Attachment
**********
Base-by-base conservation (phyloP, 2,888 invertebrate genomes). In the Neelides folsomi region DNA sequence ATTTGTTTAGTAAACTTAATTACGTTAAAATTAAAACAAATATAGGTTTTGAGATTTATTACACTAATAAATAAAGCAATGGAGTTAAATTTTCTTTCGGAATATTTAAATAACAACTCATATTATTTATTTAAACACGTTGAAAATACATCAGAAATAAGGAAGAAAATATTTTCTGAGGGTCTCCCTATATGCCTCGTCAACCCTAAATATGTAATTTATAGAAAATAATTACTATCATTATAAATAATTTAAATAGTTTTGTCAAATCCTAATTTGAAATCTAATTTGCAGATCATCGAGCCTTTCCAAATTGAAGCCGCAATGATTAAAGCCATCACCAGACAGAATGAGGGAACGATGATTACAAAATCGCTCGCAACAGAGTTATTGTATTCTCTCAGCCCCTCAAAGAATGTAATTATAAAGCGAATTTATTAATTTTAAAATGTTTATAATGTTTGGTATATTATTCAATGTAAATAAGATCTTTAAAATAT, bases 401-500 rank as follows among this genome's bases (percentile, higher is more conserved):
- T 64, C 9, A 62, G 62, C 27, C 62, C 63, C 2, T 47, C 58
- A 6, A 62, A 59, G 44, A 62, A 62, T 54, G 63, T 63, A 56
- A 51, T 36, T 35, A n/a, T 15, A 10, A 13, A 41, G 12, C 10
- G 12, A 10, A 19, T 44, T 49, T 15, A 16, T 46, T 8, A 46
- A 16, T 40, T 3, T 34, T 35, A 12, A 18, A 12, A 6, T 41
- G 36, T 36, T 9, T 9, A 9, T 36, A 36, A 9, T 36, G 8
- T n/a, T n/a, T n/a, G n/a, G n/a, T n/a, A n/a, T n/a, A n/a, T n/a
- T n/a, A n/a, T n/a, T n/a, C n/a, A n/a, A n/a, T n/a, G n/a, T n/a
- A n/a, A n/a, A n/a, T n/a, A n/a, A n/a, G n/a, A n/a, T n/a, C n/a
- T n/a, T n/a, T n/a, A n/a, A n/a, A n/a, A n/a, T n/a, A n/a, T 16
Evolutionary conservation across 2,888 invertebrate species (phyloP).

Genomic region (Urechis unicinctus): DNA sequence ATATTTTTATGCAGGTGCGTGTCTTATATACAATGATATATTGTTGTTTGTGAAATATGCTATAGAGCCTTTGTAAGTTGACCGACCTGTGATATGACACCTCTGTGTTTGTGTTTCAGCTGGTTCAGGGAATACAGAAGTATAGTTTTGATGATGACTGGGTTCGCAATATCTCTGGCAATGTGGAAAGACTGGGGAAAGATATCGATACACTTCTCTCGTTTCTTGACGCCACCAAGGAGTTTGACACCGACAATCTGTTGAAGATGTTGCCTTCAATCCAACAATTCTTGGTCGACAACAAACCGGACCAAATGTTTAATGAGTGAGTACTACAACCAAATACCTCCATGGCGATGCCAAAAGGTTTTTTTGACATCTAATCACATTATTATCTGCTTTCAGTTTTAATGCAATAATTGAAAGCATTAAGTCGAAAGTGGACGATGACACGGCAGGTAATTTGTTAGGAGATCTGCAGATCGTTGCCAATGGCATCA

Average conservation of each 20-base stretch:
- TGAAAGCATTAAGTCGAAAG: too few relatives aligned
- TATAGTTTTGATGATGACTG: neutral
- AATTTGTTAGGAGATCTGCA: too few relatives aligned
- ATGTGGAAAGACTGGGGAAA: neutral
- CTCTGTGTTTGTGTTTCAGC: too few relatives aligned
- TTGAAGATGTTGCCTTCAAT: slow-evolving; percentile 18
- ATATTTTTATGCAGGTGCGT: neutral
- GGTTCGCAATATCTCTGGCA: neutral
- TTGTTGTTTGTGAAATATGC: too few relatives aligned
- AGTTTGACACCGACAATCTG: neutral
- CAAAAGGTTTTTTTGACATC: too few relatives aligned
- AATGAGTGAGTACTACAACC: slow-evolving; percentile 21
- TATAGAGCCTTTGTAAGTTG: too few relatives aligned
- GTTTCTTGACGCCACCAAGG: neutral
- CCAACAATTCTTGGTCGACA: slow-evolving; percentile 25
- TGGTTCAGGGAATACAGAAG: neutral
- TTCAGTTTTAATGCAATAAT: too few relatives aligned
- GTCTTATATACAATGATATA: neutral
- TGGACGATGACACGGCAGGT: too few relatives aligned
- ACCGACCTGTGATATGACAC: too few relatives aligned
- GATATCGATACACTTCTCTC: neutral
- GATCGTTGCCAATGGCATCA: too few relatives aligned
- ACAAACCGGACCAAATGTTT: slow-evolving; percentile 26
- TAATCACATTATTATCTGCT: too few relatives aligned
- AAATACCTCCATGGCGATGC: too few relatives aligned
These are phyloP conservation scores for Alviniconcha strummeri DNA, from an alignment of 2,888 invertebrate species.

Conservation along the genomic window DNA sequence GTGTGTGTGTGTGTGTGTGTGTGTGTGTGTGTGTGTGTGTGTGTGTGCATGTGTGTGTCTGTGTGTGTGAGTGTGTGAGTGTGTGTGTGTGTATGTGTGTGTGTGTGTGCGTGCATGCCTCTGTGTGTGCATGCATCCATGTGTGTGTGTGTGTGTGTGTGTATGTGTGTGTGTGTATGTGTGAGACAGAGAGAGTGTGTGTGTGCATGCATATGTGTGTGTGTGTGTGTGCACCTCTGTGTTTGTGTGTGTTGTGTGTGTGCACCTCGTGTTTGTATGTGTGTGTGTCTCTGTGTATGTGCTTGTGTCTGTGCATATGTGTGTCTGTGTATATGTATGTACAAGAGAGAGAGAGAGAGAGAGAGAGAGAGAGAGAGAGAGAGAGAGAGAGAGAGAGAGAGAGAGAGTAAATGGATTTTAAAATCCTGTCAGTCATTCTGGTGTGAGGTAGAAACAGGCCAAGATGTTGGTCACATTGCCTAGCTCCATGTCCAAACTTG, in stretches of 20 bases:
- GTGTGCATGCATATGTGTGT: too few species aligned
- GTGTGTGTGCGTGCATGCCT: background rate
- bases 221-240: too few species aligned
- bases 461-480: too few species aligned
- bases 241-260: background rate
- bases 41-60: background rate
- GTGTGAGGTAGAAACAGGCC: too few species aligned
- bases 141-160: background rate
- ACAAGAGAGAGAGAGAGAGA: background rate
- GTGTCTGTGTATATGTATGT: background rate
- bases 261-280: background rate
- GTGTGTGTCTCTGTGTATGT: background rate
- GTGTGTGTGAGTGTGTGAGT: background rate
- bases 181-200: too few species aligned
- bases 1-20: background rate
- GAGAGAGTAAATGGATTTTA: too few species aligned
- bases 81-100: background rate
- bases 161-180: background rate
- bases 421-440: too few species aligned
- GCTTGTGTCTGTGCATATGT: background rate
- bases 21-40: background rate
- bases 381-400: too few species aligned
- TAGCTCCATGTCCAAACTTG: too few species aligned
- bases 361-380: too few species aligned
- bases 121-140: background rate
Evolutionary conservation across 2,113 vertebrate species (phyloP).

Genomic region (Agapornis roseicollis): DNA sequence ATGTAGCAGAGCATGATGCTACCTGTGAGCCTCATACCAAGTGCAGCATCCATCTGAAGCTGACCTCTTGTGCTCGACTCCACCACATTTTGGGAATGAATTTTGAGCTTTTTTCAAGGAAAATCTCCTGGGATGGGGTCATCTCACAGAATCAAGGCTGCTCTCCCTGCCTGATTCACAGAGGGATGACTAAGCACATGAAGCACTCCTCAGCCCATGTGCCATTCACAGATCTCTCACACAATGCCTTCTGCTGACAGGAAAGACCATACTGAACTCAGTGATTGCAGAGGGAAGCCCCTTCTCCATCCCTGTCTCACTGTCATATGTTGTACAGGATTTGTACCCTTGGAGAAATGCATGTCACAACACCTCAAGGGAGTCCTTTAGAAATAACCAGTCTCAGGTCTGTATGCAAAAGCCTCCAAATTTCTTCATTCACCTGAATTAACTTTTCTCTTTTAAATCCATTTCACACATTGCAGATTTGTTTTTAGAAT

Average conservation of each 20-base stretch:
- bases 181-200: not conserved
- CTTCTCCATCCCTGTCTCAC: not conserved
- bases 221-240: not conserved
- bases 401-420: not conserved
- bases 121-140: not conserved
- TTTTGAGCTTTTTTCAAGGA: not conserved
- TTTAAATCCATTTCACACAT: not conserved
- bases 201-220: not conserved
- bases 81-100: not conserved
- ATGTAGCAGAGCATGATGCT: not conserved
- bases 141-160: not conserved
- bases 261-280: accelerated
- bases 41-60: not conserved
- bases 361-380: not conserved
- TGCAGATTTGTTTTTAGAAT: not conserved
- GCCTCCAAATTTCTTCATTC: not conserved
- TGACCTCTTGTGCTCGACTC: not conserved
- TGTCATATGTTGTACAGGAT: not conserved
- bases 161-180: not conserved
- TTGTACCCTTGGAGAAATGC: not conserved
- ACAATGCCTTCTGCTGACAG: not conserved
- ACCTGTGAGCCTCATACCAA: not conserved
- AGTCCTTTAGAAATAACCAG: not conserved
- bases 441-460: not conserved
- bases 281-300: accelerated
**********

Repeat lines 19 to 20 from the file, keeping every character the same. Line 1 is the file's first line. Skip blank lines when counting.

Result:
- CTCTGTGTTTGTGTTTCAGC: too few relatives aligned
- TTGAAGATGTTGCCTTCAAT: slow-evolving; percentile 18